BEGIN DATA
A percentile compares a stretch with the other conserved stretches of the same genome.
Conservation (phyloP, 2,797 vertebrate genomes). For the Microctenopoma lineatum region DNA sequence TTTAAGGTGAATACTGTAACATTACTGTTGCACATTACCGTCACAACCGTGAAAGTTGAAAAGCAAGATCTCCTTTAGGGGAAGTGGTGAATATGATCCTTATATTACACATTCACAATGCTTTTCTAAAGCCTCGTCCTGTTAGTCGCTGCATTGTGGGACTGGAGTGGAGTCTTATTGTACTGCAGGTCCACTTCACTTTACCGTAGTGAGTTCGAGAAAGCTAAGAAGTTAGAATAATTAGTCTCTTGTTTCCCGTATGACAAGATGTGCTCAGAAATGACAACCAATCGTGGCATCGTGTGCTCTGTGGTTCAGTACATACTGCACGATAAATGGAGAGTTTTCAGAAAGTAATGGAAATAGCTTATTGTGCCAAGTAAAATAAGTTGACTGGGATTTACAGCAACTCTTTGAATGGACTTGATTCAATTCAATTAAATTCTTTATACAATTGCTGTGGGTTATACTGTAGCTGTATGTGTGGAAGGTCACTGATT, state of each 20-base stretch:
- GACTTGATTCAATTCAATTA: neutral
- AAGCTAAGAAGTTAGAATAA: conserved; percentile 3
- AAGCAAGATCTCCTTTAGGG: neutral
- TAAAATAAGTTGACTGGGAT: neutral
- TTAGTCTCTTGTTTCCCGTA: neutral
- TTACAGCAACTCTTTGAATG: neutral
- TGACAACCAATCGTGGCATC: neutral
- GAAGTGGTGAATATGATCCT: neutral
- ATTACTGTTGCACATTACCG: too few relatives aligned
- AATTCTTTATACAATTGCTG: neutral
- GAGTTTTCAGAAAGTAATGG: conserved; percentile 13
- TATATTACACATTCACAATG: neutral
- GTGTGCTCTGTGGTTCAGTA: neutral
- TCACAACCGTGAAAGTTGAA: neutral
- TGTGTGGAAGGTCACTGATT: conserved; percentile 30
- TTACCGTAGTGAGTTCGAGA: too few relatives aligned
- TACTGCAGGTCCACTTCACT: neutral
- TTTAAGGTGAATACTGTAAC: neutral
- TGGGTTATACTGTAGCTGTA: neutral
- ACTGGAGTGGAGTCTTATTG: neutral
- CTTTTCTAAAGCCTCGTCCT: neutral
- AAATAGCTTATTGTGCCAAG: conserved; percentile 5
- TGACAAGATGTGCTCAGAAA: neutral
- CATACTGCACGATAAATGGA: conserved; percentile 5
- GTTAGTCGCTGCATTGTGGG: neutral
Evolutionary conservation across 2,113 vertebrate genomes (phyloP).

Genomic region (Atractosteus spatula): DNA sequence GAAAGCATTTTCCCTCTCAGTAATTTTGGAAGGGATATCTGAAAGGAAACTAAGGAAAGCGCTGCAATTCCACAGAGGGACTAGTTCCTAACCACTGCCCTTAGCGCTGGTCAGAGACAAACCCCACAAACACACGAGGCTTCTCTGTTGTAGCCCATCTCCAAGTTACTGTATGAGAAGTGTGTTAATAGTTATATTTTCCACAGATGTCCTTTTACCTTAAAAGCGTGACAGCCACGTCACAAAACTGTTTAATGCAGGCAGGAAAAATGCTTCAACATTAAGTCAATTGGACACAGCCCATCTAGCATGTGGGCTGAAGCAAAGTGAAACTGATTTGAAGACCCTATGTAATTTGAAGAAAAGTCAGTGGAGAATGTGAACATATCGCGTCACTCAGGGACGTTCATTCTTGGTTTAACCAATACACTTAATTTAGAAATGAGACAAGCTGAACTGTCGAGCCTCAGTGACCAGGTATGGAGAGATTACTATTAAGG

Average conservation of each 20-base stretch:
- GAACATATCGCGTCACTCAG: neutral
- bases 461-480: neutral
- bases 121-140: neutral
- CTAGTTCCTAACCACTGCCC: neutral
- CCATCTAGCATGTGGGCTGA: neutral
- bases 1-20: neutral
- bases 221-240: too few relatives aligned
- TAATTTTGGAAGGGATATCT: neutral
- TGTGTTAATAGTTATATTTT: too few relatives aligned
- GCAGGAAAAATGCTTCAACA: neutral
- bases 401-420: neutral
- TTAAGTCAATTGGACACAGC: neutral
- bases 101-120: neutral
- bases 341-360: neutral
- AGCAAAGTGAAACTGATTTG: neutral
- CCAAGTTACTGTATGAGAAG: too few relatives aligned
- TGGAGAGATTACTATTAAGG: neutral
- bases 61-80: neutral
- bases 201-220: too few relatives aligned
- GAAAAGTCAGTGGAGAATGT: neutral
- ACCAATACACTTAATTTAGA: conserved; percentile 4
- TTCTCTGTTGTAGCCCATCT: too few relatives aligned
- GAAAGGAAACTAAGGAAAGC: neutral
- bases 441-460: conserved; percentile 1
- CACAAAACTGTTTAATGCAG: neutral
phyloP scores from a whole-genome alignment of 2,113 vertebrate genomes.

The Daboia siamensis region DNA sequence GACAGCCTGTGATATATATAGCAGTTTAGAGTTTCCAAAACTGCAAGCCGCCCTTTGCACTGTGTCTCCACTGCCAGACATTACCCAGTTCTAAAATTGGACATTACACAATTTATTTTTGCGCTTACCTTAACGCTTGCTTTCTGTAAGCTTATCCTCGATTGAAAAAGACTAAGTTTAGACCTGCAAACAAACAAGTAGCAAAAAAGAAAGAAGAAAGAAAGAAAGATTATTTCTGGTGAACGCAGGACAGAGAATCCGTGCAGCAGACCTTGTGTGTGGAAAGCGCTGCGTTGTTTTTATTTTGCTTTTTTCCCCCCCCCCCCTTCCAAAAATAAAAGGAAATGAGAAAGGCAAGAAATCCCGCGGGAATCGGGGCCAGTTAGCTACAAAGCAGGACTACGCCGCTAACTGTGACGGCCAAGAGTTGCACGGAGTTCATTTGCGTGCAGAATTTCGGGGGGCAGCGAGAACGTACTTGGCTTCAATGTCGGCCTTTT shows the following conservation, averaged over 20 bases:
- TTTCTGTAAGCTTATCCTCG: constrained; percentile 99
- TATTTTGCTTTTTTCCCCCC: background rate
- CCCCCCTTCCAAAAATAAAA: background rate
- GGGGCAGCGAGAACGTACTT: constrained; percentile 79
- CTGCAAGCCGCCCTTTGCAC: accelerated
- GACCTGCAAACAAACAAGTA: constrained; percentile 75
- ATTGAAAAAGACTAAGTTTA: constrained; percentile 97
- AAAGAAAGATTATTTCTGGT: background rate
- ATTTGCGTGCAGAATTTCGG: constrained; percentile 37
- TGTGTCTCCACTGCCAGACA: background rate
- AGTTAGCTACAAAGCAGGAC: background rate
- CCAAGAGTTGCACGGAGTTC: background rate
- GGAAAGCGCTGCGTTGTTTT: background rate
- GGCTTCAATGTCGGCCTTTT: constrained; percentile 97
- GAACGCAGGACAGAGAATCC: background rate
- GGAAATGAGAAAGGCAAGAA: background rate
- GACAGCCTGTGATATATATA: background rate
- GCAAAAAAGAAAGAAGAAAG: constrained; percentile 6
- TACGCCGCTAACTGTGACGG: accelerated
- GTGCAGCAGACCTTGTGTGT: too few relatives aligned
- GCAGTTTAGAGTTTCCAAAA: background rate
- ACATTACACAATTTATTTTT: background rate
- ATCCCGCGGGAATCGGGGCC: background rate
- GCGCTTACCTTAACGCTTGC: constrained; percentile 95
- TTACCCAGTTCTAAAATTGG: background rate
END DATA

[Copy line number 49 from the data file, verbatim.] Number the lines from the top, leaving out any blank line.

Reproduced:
- bases 201-220: too few relatives aligned